Prayer without answers

The main purpose of prayer is to enjoy God.
April 3, 2017

Does prayer work? That’s the question many people ask when they perceive that God is not answering their prayers. Other questions surface too. Is prayer worthwhile? Does it change anything? Am I talking to myself? Does God care about my prayers?

I propose that we radically alter the way we talk about prayer by eliminating the use of the word answer from our references to prayer outcomes. The word doesn’t fit well conceptually, and it encourages an interpretation of prayer that leans heavily toward self-interest. Prayer is not mostly about us.

At its most fundamental level, prayer is conversation with God, and conversations aren’t about answers. They engage a relationship. They involve give-and-take and the sharing of company. Deep conversations inspire curiosity and promote discovery. They foster honesty.

Some people suggest that the first purpose of prayer is to know God. I rather think it is to enjoy God. Prayer is really no more complicated than picking up on a relationship already in progress. Robert Farrar Capon put it memorably: “Prayer is just talking to someone who is already talking to you. [It’s] listening to someone who is already listening to you.”

In this issue, Jeffrey Weiss and Jason Micheli raise penetrating questions as they evaluate the role of prayer. Since both of them live with serious cancer, there is a gravity and immediacy to their writing. Neither one appears to obsess over his compromised health, which is a refreshing sign of broad perspective. I often think God’s primary role must be larger than just managing our health. That’s why personal and communal prayers that implicitly treat illness as an injustice of God or consider robust health as a right are misguided. Mortality is not an offense. It’s actually part of the deal that comes with being human.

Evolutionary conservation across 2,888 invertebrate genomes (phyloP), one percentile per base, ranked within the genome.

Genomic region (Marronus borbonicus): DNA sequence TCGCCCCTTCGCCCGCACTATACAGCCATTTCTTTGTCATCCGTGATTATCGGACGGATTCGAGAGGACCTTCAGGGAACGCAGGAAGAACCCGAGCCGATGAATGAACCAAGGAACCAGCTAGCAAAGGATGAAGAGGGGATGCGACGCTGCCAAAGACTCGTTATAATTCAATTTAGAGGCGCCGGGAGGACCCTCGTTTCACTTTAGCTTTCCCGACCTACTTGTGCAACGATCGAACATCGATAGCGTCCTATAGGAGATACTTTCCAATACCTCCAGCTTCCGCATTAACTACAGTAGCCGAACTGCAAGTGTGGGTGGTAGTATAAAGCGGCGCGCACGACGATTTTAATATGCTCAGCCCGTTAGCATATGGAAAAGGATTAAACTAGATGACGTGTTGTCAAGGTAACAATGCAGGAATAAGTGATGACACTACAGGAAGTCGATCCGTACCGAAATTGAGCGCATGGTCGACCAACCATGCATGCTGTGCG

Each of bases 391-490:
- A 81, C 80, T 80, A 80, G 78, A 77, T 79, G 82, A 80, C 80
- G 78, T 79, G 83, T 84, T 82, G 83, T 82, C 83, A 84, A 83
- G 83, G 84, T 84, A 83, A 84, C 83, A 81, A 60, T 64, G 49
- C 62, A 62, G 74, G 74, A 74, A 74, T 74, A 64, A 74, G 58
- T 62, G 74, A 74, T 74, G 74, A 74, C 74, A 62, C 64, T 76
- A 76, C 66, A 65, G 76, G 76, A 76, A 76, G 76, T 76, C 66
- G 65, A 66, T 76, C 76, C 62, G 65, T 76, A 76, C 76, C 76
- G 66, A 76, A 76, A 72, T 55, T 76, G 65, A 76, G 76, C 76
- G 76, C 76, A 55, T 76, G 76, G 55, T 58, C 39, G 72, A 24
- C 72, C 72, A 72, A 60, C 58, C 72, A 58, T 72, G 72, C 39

Once we discover that the greatest benefit of prayer is intimacy with God, the fostered relationship becomes deeper than one that’s orga­nized around having our desires met. The more persistently we hang in there with prayer, the more we encounter a God who does not provide an answer to our every want, but who offers strength for our every need. Requests certainly have their place in honest prayer.

“Let your requests be made known to God,” writes the apostle Paul. But we shouldn’t confuse the value of supplicating prayer with a recitation of personal wants.

In the end prayer is about putting away our quest for answers long enough to enjoy the Lord in an unencumbered way. Here is where Anna comes to mind. She was a parishioner of mine in Kansas City who was terminally ill. Sometimes when I visited her in the hospital, she prayed; at other times I took the lead. Even though Anna’s voice and body weakened as the weeks passed, her eyes retained their glow and her mind its spark. “Pastor,” she said to me one day, “I don’t see myself getting better. How about we skip the prayer for healing today? I just want you to pray for the Lord not to leave me. That’s all I need now—the close company of God.”

Anna Johnson died 25 years ago. Her rich prayer instincts continue to school my love for God.

A version of this article appears in the April 12 print edition under the title “ Prayer without answers.”